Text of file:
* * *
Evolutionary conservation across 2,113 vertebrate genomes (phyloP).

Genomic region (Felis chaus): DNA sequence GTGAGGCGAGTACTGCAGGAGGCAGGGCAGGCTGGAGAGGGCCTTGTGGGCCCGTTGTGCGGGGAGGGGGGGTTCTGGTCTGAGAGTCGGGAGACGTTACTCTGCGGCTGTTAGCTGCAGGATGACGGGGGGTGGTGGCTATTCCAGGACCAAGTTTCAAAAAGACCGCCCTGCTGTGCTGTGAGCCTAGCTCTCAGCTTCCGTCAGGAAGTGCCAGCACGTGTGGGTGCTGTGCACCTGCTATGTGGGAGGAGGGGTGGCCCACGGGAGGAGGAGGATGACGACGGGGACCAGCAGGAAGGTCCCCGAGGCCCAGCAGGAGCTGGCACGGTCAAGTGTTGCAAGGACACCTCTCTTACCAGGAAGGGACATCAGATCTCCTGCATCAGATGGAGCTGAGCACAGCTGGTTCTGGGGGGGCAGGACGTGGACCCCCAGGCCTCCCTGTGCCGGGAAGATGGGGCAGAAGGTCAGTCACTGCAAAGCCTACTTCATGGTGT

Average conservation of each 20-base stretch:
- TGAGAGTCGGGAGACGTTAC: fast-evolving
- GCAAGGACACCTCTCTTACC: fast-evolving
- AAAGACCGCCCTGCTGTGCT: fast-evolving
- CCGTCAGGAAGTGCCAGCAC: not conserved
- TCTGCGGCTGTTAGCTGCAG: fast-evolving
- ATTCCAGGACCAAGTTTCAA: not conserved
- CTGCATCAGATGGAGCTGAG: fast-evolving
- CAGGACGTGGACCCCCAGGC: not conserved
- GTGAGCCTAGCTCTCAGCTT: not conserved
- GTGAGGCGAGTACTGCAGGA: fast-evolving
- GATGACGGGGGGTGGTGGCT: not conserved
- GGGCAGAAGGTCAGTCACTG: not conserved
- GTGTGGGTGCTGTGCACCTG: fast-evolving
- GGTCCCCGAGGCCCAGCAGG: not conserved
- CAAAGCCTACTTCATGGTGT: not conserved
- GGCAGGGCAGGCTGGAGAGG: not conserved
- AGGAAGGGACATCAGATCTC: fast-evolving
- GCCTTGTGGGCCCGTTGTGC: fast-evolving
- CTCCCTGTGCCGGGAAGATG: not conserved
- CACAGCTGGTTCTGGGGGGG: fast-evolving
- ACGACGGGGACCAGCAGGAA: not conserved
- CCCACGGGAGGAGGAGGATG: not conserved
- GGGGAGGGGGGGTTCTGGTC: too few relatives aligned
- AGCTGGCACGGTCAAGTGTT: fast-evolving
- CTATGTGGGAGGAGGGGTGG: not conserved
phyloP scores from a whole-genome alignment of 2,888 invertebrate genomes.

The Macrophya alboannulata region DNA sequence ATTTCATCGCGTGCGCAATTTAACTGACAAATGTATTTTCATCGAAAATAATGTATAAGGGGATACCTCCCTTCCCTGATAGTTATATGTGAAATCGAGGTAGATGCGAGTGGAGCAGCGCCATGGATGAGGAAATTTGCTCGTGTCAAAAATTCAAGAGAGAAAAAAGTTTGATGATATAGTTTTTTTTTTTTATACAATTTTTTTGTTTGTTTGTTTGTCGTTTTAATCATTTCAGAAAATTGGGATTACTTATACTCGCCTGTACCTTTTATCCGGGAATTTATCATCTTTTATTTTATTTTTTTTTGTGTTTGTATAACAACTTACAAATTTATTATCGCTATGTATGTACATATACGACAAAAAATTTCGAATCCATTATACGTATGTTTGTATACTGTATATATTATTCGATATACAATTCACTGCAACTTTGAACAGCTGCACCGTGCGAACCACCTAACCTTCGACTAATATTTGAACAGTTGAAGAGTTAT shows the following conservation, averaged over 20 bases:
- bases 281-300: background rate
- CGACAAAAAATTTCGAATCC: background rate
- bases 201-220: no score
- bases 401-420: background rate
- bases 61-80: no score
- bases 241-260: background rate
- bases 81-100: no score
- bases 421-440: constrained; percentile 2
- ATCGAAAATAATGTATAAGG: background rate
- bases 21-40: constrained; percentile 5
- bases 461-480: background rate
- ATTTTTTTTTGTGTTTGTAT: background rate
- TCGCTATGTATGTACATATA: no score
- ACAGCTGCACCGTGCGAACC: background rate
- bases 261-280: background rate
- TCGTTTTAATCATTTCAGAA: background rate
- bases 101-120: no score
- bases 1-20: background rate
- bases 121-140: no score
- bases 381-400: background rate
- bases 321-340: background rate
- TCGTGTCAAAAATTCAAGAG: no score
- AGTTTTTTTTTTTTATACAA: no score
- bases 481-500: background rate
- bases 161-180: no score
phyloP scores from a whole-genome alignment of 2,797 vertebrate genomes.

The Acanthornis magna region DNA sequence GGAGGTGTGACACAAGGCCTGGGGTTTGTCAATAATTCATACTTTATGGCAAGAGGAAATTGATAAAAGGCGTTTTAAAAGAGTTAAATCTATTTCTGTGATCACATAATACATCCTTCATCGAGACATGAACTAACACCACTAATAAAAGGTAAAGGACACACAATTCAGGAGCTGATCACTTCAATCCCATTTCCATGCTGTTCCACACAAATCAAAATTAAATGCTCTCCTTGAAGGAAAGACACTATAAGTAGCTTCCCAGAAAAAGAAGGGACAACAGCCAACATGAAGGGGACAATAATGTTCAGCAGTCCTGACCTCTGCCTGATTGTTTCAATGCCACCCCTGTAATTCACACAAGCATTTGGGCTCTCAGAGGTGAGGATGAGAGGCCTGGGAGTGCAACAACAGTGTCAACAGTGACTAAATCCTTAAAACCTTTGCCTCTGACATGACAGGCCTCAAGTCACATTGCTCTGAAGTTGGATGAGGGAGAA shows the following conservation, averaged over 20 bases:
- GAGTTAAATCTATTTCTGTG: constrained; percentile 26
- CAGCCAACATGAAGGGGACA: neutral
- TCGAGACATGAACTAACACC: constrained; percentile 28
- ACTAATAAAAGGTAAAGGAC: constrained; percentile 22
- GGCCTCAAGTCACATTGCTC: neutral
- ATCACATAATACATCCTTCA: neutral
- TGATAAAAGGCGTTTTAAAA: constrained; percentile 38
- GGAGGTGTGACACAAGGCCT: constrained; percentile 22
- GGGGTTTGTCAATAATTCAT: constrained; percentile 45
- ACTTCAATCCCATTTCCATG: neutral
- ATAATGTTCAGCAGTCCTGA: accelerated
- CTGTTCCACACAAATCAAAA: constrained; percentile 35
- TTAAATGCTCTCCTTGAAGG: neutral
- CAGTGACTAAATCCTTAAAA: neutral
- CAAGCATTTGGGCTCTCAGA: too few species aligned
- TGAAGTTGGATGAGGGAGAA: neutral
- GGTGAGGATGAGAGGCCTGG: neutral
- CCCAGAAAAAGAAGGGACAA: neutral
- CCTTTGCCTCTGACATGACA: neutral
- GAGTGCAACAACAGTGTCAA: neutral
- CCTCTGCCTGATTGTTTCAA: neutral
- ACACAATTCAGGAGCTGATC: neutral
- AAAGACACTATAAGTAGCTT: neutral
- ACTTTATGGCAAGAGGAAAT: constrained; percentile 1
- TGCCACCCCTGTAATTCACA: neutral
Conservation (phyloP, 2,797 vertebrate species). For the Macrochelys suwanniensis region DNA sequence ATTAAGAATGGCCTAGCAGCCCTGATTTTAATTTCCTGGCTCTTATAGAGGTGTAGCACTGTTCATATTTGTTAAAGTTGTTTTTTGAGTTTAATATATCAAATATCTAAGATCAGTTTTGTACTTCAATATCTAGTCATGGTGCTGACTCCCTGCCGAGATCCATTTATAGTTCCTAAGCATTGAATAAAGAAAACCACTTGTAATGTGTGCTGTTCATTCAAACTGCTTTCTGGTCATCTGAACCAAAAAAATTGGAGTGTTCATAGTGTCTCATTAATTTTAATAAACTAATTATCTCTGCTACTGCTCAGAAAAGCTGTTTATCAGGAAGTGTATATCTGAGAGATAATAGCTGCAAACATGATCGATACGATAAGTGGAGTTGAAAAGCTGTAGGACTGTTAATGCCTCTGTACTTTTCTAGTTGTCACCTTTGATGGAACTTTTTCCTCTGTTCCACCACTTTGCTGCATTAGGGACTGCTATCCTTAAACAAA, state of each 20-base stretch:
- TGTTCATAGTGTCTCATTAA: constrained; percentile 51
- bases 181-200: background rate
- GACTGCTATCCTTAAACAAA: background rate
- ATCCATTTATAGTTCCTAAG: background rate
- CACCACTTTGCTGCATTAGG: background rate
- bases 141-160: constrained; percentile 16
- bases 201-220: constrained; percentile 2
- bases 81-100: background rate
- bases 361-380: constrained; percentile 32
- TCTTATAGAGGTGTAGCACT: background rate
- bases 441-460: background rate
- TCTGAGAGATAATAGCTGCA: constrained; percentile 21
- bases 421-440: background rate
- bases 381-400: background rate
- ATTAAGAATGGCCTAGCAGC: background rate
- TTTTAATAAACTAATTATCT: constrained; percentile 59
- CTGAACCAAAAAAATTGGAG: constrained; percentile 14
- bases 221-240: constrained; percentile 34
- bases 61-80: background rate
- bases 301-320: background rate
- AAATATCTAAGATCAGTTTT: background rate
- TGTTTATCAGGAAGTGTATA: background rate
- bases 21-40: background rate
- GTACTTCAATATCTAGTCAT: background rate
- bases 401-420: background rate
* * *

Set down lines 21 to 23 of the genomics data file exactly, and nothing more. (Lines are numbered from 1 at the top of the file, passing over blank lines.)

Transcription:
- GCCTTGTGGGCCCGTTGTGC: fast-evolving
- CTCCCTGTGCCGGGAAGATG: not conserved
- CACAGCTGGTTCTGGGGGGG: fast-evolving